Former first round selection Luc Bourdon appears to have the inside track for a top-six role with the Canucks this season, whether he is completely ready or not. Early reports out of the prospect camp indicate that Bourdon is head and shoulders above most of the competition he is facing but he will need to improve his play at the full training camp if he hopes to stick with the team this season. Canucks GM Dave Nonis indicated to Hockey’s Future late last year that Bourdon was extremely close to making the team last season, and they only elected to send him back to the minors because he was going to play a fringe role with the Canucks last season. However, with far less defensive depth available to fill out his roster this season, the organization may be less concerned about his playing time and more concerned about the immediate impact he could have on the organization. He is considered almost a lock to make the team, barring a horrendous performance at camp or the surprise emergence of one of the veteran free agent signees.

It will be particularly interesting to see what sort of role Canucks Head Coach Alain Vigneault has in store for the young New Brunswick native. Going into, and immediately following, the 2005 Draft, Bourdon was identified as a two-way defender with good offensive skills and upside who drew comparisons to former Canuck Ed Jovanovski. However, over the past season it was clear that Bourdon performs best when relied upon as a more defensively-oriented defender as demonstrated at the World Juniors and through the Moncton Wildcats run through the QMJHL playoffs and Memorial Cup.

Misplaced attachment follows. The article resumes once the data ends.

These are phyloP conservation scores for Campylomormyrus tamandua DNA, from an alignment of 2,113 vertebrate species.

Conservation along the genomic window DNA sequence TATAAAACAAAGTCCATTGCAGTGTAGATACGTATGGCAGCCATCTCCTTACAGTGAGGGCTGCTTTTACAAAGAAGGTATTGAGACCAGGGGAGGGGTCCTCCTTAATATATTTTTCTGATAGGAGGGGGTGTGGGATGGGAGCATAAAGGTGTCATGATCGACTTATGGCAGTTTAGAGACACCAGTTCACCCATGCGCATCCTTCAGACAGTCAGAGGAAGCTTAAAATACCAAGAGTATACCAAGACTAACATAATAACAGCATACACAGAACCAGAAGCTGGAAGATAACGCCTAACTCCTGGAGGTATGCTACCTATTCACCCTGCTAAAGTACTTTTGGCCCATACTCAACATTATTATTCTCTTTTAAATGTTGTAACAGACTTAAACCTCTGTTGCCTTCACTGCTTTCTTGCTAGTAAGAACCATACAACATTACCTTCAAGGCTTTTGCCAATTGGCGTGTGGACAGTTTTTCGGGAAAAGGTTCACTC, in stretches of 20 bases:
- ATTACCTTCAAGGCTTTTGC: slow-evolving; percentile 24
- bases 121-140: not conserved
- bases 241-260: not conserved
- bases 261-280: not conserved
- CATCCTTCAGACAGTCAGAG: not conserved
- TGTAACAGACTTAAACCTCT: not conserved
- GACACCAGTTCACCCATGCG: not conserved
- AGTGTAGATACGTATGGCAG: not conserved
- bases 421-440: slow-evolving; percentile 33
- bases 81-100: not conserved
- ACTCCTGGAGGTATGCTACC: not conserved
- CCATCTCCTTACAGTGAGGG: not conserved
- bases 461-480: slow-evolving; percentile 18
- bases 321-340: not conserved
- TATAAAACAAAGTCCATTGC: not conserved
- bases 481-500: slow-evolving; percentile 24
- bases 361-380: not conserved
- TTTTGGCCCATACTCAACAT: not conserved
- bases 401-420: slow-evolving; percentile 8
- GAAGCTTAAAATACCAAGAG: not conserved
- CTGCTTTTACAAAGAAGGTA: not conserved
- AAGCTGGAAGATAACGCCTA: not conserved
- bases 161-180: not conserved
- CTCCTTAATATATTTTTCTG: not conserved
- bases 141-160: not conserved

The Canucks lost a number of forwards due to trade and free agency this offseason (including Todd Bertuzzi, Anson Carter, Jarkko Ruutu and Richard Park) but have also acquired a number of new faces up front such as 20-goal scorer Jan Bulis, Taylor Pyatt and Marc Chouinard who will be in the everyday roster barring an extended slump. The team also has Brandon Reid returning from Europe to make a run at the NHL, Tommi Santala looking to capture the role of faceoff specialist and Tyler Bouck, who got in a dozen games last season. On top of this, the team has former first rounder Ryan Kesler expected to be at camp, although he is still without a confirmed contract and other depth forwards such as Canucks stalwart Trevor Linden and mucker Alex Burrows who the Canucks recently awarded a one-way contract in addition to their scoring-line players returning from last season. Lee Goren and Josh Green who both played more than a third of the season with the squad are also back in the fold.